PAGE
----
Thor: Ragnarok is technically following on from Avengers: Age of Ultron, but Taika Waititi ignores Joss Whedon’s team-up to the extent that we’re left with another perplexing Marvel plot hole. Just what’s going on with those Infinity Stones?

Phase 3 has seen Marvel up its game in terms of universe expansion, although regrettably that’s come with increased continuity problems. To wit, every single movie in the run has some fundamental plot hole: Vision said it had been eight years since Iron Man in Captain America: Civil War; Doctor Strange doesn’t fit alongside any of the other films; Guardians of the Galaxy Vol. 2 clashed with The Avengers; and Spider-Man: Homecoming cracked the timeline right open.

We were almost were going to crown Thor: Ragnarok as the first film in Phase 3 that didn’t complicate things; previously reported timeline errors have been disproven. Indeed, despite reuniting two of Earth’s Mightiest Heroes, against the grand scope of the Marvel Cinematic Universe it tries to be rather standalone, with much of its setup for next year’s mega team-up Avengers: Infinity War saved for the mid-credits scene. However, when you look at the God of Thunder’s full arc across all six appearances (and counting), it doesn’t make much sense at all.

Thor: Ragnarok Completely Bypasses Avengers: Age of Ultron’s Setup

Steve Rogers Thor and Tony Stark in Avengers Age of Ultron Thor: Ragnarok Ruins Avengers: Age of Ultrons Ending

The last time we saw Thor was in Avengers: Age of Ultron. While Tony Stark and Steve Rogers laid their bickering groundwork for Civil War, Odinson went on his own side-mission; haunted by visions of Asgard’s destruction, he visited a cave that bridged realms and discovered the truth behind the Infinity Stones, the franchise’s MacGuffins that Thanos will try and bring together in Infinity War. He ended the film returning to space to track down the remaining Stones and crack the mystery.

In the very first scene of Ragnarok, we learn that didn’t go too well. Thor begins by telling his skeleton prisoner buddy that he did initially try to find the ingots but only found “death and destruction” and eventually gave up, instead turning his attention to the prophecy of Ragnarok (the apocalypse that first sparked his quest). For the rest of the film, the Infinity Stones and the Mad Titan hunting them aren’t really factored in at all. The only point they factor in is Loki seemingly swiping the Tesseract in Asgard’s last moments.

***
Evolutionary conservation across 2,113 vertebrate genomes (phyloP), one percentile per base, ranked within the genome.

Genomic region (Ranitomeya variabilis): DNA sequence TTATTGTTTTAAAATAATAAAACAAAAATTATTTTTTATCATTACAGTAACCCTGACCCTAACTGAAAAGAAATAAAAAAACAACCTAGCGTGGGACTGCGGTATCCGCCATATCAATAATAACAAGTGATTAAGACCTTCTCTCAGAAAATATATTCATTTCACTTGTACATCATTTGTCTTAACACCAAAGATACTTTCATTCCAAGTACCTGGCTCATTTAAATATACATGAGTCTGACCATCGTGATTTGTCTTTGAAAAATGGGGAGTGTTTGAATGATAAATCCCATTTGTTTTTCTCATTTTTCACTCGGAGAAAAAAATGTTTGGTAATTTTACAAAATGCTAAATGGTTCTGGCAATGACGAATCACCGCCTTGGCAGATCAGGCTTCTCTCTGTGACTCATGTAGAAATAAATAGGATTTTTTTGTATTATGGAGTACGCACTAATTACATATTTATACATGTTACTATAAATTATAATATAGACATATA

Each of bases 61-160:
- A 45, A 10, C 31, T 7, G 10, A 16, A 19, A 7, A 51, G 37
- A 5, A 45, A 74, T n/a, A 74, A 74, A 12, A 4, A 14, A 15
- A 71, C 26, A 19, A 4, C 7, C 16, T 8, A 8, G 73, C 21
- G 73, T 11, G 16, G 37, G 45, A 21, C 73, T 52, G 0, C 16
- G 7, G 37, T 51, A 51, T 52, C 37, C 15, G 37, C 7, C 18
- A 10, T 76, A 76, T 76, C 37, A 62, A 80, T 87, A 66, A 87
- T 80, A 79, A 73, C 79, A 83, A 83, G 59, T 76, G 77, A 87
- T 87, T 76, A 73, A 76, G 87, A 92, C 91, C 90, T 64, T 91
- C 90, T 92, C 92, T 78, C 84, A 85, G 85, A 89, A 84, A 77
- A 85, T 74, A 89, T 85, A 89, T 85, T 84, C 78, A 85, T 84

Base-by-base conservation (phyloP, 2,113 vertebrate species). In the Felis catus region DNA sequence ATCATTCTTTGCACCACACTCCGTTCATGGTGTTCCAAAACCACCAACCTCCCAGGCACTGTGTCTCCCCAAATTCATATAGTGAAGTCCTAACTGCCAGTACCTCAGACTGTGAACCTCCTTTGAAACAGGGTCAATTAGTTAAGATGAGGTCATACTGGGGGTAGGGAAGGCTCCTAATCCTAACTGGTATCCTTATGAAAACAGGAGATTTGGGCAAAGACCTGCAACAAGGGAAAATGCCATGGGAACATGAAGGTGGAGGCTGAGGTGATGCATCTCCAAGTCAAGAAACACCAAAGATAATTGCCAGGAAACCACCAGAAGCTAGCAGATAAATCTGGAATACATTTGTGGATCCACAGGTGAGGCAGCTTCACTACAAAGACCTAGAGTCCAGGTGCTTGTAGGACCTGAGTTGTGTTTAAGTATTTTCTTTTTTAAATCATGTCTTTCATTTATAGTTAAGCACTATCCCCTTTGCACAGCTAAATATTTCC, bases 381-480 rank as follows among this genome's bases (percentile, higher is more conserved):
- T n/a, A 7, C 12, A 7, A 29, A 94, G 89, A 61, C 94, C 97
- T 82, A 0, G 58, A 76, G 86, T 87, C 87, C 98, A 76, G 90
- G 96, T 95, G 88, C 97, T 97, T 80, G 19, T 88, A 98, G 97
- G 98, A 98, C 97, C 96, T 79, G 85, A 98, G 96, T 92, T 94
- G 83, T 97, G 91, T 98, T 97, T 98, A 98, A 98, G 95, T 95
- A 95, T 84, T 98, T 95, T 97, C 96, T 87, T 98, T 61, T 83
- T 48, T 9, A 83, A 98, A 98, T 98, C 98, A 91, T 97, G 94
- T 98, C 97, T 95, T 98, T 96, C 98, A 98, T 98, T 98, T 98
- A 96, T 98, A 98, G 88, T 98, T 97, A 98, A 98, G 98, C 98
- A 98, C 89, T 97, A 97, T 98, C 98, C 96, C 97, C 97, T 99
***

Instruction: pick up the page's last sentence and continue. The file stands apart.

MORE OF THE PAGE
Of course, through all this we still know where (most of) the Infinity Stones are: the Tesseract (Space Stone) is in Odin’s Vault (now Loki’s pocket); the Aether (Reality Stone) was last seen been given to the Collector by Sif and Volstagg (and presumably remains in the wreckage of his museum); the orb (Power Stone) is locked away on Xander; the Mind Stone is in Vision’s forehead; and the Orb of Agomotto (Time Stone) is in the possession of Doctor Strange. There’s only one missing – the Soul Stone – which will likely be revealed to be powering Wakanda’s advanced tech in next year’s Black Panther.

Read More: Where Is The Soul Stone?

The problem is, Thor can’t have looked into any of these. At the end of Age of Ultron, he stated the Mind Stone was “the fourth of the Infinity Stones to show up in the last few years“, implying that he knew about the four revealed up to that point – the three he’d encountered directly and the Power Stone from Guardians of the Galaxy (which makes some sense considering Ego said word of Star-Lord holding it had travelled far). Yet he doesn’t appear to have chased up these leads.

Chris Hemsworth as Thor at the start of Thor Ragnarok Thor: Ragnarok Ruins Avengers: Age of Ultrons Ending

He definitely didn’t return to Asgard to check on the Tesseract or ask the well-informed Odin (now Loki in disguise, but Thor doesn’t know that) about any of this – he’s not been there since The Dark World at the beginning of Ragnarok. Nor does he seem to chase up the Thor 2‘s Aether, which he may also think is still in Asgard as Sif moved it after he left; it’s hard to tell because the Warriors Three are killed as soon as they turn up in the threequel, but there’s no indication he mentioned the mission to his friends. Presumably, he doesn’t go to Xandar either because in theory that should have led him to stories of Ronan and perhaps even an allusion of Thanos. And, to round it up, the fact he just leaves the newly-formed Vision on Earth without a check-up was already weird in Avengers 2 (we’ll forgive the Time Stone seeing as he was unaware of sorcerers on Earth until Ragnarok).

There is a very obvious paper trail through the MCU for the Infinity Stones that Thor basically ignored for two years and decided was dead. Of course, it is possible he did check in with the Warriors Three and Nova Prime, but if he did why were there no advancements in the case? It’s not like Thanos is one step ahead of Thor either; the big bad yet to get his golden mitt on any Stones yet (in the SDCC Infinity War trailer he’s seen with just the Space Stone in the Infinity Gauntlet, meaning the Tesseract is his first acquisition), so that “death and destruction” explanation doesn’t cut it.

And that may be because there isn’t a story explanation: it’s all to do with studio politics.

Page 2 of 2: The Plan For Thor 3 Changed After Age of Ultron

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